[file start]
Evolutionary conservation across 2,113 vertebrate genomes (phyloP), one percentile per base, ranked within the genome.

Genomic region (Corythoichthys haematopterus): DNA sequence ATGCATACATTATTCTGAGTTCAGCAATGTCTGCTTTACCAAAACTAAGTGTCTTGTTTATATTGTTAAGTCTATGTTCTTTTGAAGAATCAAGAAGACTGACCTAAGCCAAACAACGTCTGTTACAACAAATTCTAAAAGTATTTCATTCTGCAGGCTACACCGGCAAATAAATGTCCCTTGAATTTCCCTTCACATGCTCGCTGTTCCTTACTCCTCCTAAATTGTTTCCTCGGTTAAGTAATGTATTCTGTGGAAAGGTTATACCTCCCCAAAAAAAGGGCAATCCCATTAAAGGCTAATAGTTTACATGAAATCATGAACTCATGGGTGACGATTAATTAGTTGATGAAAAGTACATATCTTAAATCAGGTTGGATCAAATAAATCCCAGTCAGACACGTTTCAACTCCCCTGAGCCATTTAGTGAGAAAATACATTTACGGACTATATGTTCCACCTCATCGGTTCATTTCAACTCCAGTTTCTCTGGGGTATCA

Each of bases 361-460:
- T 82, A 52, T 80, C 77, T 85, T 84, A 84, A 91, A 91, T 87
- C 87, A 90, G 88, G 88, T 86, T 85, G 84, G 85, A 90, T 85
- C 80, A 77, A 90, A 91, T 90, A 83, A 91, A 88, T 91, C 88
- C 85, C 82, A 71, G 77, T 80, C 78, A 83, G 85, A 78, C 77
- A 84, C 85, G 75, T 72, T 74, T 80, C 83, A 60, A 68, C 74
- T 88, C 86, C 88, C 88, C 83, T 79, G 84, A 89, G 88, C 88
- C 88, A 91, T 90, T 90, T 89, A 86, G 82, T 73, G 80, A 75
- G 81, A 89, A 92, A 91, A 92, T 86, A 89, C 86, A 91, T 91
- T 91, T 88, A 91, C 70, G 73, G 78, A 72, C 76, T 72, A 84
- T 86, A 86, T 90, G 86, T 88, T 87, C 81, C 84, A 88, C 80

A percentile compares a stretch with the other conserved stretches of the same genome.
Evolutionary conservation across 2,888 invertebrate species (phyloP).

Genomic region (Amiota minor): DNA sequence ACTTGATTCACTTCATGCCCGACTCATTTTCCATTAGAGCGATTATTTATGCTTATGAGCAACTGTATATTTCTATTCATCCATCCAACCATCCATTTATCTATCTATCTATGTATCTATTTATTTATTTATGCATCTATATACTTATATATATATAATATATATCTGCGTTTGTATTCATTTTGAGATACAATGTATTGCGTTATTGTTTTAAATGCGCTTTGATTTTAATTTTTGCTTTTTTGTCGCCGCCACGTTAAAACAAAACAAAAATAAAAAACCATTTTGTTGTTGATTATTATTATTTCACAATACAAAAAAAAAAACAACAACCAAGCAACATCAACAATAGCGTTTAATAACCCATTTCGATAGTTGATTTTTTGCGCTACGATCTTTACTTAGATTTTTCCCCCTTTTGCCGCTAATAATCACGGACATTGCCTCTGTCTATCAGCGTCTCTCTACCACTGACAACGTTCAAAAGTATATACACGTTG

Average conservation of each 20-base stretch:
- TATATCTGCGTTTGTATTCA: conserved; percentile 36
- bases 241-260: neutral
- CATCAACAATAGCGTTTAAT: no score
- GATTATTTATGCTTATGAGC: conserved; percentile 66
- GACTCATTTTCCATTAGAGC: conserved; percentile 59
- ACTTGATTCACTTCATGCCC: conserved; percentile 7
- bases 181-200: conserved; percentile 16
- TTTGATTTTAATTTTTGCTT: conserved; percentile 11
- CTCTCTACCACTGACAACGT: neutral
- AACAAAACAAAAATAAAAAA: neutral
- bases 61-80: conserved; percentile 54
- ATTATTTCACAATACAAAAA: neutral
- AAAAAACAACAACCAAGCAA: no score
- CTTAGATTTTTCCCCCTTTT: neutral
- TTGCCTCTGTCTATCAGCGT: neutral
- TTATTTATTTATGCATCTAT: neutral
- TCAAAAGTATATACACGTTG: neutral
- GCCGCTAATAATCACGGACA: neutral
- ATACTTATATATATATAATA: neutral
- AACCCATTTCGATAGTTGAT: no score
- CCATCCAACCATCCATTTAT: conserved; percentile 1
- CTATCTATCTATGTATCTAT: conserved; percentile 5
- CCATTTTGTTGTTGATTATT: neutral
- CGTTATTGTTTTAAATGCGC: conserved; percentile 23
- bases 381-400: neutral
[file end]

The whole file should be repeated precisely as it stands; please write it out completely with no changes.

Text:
Evolutionary conservation across 2,113 vertebrate genomes (phyloP), one percentile per base, ranked within the genome.

Genomic region (Corythoichthys haematopterus): DNA sequence ATGCATACATTATTCTGAGTTCAGCAATGTCTGCTTTACCAAAACTAAGTGTCTTGTTTATATTGTTAAGTCTATGTTCTTTTGAAGAATCAAGAAGACTGACCTAAGCCAAACAACGTCTGTTACAACAAATTCTAAAAGTATTTCATTCTGCAGGCTACACCGGCAAATAAATGTCCCTTGAATTTCCCTTCACATGCTCGCTGTTCCTTACTCCTCCTAAATTGTTTCCTCGGTTAAGTAATGTATTCTGTGGAAAGGTTATACCTCCCCAAAAAAAGGGCAATCCCATTAAAGGCTAATAGTTTACATGAAATCATGAACTCATGGGTGACGATTAATTAGTTGATGAAAAGTACATATCTTAAATCAGGTTGGATCAAATAAATCCCAGTCAGACACGTTTCAACTCCCCTGAGCCATTTAGTGAGAAAATACATTTACGGACTATATGTTCCACCTCATCGGTTCATTTCAACTCCAGTTTCTCTGGGGTATCA

Each of bases 361-460:
- T 82, A 52, T 80, C 77, T 85, T 84, A 84, A 91, A 91, T 87
- C 87, A 90, G 88, G 88, T 86, T 85, G 84, G 85, A 90, T 85
- C 80, A 77, A 90, A 91, T 90, A 83, A 91, A 88, T 91, C 88
- C 85, C 82, A 71, G 77, T 80, C 78, A 83, G 85, A 78, C 77
- A 84, C 85, G 75, T 72, T 74, T 80, C 83, A 60, A 68, C 74
- T 88, C 86, C 88, C 88, C 83, T 79, G 84, A 89, G 88, C 88
- C 88, A 91, T 90, T 90, T 89, A 86, G 82, T 73, G 80, A 75
- G 81, A 89, A 92, A 91, A 92, T 86, A 89, C 86, A 91, T 91
- T 91, T 88, A 91, C 70, G 73, G 78, A 72, C 76, T 72, A 84
- T 86, A 86, T 90, G 86, T 88, T 87, C 81, C 84, A 88, C 80

A percentile compares a stretch with the other conserved stretches of the same genome.
Evolutionary conservation across 2,888 invertebrate species (phyloP).

Genomic region (Amiota minor): DNA sequence ACTTGATTCACTTCATGCCCGACTCATTTTCCATTAGAGCGATTATTTATGCTTATGAGCAACTGTATATTTCTATTCATCCATCCAACCATCCATTTATCTATCTATCTATGTATCTATTTATTTATTTATGCATCTATATACTTATATATATATAATATATATCTGCGTTTGTATTCATTTTGAGATACAATGTATTGCGTTATTGTTTTAAATGCGCTTTGATTTTAATTTTTGCTTTTTTGTCGCCGCCACGTTAAAACAAAACAAAAATAAAAAACCATTTTGTTGTTGATTATTATTATTTCACAATACAAAAAAAAAAACAACAACCAAGCAACATCAACAATAGCGTTTAATAACCCATTTCGATAGTTGATTTTTTGCGCTACGATCTTTACTTAGATTTTTCCCCCTTTTGCCGCTAATAATCACGGACATTGCCTCTGTCTATCAGCGTCTCTCTACCACTGACAACGTTCAAAAGTATATACACGTTG

Average conservation of each 20-base stretch:
- TATATCTGCGTTTGTATTCA: conserved; percentile 36
- bases 241-260: neutral
- CATCAACAATAGCGTTTAAT: no score
- GATTATTTATGCTTATGAGC: conserved; percentile 66
- GACTCATTTTCCATTAGAGC: conserved; percentile 59
- ACTTGATTCACTTCATGCCC: conserved; percentile 7
- bases 181-200: conserved; percentile 16
- TTTGATTTTAATTTTTGCTT: conserved; percentile 11
- CTCTCTACCACTGACAACGT: neutral
- AACAAAACAAAAATAAAAAA: neutral
- bases 61-80: conserved; percentile 54
- ATTATTTCACAATACAAAAA: neutral
- AAAAAACAACAACCAAGCAA: no score
- CTTAGATTTTTCCCCCTTTT: neutral
- TTGCCTCTGTCTATCAGCGT: neutral
- TTATTTATTTATGCATCTAT: neutral
- TCAAAAGTATATACACGTTG: neutral
- GCCGCTAATAATCACGGACA: neutral
- ATACTTATATATATATAATA: neutral
- AACCCATTTCGATAGTTGAT: no score
- CCATCCAACCATCCATTTAT: conserved; percentile 1
- CTATCTATCTATGTATCTAT: conserved; percentile 5
- CCATTTTGTTGTTGATTATT: neutral
- CGTTATTGTTTTAAATGCGC: conserved; percentile 23
- bases 381-400: neutral